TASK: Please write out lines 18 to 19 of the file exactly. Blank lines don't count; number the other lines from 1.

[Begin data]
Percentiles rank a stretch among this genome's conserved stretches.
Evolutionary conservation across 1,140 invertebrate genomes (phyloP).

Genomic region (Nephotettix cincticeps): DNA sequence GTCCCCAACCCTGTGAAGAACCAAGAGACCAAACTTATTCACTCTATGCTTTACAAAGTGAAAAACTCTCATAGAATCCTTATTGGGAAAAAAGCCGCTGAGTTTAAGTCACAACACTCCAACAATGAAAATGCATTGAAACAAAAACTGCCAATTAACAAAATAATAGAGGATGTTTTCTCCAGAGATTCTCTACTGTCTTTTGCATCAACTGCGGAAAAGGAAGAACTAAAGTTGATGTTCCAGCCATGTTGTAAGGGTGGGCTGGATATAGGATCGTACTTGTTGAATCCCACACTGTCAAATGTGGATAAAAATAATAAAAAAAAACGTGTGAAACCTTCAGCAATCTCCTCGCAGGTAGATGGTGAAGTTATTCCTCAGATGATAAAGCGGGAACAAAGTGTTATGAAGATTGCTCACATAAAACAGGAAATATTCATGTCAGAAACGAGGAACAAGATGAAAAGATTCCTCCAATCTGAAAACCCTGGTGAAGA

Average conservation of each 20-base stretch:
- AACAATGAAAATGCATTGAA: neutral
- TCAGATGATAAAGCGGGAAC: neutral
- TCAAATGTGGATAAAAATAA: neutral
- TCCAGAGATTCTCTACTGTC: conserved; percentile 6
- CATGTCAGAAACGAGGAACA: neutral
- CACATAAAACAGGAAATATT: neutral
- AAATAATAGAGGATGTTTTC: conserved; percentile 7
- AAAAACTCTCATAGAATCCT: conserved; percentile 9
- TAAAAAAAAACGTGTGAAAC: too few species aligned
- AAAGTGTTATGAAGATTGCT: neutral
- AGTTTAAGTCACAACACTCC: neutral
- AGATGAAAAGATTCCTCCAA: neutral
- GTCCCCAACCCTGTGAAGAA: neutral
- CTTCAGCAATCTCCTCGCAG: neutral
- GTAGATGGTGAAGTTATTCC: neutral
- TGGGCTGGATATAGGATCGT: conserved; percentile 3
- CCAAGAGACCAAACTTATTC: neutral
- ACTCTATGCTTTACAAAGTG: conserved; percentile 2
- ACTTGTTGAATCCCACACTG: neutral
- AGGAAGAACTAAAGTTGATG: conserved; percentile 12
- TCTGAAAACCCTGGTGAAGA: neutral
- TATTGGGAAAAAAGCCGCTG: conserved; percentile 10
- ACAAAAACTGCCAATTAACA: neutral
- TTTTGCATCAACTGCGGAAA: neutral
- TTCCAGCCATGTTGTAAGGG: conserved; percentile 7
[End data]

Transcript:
- CTTCAGCAATCTCCTCGCAG: neutral
- GTAGATGGTGAAGTTATTCC: neutral